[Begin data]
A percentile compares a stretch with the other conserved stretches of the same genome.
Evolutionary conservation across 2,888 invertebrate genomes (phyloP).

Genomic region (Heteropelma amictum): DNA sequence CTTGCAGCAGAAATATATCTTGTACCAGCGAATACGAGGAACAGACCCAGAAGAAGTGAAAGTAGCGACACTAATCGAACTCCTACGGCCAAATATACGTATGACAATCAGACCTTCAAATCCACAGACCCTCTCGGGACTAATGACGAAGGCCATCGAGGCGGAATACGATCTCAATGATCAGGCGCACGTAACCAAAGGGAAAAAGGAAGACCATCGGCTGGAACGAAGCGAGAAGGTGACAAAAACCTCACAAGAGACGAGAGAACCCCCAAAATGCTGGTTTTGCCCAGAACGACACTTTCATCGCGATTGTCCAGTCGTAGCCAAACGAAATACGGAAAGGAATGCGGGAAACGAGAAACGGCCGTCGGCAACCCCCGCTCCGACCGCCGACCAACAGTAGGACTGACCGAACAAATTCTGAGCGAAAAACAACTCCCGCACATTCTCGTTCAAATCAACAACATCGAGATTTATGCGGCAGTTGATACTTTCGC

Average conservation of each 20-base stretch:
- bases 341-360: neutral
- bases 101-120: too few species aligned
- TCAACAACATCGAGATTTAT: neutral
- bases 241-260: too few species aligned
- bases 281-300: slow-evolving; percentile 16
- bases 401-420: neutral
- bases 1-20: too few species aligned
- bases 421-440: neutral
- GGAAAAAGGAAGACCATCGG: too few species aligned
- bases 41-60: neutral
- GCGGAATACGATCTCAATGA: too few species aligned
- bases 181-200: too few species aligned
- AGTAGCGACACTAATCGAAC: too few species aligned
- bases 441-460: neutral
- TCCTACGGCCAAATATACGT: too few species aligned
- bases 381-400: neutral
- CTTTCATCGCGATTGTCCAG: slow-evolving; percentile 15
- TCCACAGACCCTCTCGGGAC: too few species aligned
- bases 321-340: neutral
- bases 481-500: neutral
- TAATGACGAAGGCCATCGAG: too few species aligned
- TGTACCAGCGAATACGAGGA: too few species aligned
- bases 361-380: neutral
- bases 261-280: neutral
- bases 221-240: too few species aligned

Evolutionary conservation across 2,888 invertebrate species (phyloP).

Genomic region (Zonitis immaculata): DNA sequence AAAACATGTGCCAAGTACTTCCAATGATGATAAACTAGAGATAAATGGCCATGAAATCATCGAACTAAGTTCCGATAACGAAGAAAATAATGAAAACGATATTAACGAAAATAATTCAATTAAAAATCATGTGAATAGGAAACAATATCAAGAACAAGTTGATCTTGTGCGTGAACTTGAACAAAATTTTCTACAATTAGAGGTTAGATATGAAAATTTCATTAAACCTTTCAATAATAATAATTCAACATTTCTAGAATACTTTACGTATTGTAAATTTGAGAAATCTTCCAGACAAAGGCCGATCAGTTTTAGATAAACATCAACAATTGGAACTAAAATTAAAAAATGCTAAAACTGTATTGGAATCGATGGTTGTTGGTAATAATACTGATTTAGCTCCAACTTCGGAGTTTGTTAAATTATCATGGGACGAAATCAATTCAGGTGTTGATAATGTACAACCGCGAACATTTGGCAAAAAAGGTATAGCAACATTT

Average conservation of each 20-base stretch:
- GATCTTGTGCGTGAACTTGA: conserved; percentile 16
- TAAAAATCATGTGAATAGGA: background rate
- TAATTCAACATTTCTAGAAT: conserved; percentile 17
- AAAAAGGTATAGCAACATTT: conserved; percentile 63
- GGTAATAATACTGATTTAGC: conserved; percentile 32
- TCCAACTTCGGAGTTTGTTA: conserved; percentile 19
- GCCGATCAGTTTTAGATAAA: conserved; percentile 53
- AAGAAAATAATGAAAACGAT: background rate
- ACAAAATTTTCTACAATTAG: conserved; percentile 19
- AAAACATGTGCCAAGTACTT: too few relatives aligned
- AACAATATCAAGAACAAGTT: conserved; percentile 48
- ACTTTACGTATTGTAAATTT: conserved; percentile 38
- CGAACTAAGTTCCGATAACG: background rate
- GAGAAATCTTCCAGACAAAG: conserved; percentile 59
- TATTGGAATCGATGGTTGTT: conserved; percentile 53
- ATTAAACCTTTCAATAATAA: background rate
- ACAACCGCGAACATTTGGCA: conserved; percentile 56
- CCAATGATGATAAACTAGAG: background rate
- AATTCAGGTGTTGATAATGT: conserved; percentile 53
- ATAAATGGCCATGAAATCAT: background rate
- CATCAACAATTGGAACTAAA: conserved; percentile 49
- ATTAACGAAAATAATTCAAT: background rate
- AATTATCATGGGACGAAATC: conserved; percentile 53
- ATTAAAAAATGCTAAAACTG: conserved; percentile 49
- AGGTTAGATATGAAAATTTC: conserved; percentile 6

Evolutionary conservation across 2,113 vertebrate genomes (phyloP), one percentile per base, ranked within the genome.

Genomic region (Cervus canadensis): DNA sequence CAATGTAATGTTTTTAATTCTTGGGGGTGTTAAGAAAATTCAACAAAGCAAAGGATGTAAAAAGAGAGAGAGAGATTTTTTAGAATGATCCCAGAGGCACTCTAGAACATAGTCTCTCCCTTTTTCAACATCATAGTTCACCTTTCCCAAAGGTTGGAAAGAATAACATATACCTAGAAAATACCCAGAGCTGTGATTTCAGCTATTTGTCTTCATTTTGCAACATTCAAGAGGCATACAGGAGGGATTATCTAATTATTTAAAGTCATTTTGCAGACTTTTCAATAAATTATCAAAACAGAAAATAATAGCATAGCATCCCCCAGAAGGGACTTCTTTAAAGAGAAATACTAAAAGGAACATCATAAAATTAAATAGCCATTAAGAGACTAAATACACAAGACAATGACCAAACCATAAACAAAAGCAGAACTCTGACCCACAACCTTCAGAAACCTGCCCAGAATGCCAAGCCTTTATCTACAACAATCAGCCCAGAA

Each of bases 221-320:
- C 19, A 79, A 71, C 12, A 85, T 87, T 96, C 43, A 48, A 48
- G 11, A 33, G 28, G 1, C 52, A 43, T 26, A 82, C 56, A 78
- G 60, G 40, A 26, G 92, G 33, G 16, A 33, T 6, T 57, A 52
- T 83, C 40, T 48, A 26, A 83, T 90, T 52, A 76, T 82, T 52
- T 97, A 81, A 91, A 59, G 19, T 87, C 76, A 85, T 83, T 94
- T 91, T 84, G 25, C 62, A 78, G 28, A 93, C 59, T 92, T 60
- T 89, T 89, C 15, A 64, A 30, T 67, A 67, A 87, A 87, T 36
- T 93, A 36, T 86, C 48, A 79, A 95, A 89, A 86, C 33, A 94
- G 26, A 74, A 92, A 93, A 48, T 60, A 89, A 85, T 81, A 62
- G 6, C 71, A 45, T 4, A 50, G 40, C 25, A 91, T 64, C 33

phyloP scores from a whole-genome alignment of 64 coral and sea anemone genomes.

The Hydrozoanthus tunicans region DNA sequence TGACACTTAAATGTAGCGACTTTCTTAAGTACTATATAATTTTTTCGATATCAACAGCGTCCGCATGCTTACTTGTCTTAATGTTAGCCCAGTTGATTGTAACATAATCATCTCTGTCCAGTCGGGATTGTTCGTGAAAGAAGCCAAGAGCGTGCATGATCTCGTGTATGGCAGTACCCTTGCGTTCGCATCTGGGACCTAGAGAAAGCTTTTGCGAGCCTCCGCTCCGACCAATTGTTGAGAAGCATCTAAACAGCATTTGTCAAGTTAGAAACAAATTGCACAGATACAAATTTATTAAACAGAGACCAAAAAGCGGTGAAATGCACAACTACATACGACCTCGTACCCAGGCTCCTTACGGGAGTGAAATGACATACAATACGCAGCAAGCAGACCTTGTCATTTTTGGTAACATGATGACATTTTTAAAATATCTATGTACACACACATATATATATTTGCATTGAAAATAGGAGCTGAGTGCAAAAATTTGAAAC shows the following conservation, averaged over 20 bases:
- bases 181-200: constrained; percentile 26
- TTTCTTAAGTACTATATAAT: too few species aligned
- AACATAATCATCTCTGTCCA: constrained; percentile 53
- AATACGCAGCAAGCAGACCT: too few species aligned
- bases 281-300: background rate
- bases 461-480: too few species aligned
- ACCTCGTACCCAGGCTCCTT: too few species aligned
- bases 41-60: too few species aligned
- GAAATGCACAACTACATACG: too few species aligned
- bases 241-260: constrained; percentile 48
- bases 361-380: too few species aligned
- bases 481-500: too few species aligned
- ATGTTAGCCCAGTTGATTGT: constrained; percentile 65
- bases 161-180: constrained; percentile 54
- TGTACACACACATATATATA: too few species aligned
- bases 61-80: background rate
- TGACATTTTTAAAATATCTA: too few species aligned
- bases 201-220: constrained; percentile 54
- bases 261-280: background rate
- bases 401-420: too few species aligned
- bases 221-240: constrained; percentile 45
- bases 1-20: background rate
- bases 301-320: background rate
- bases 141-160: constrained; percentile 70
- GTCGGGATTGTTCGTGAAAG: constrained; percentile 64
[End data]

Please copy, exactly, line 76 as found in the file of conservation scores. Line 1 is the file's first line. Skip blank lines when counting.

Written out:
- AATACGCAGCAAGCAGACCT: too few species aligned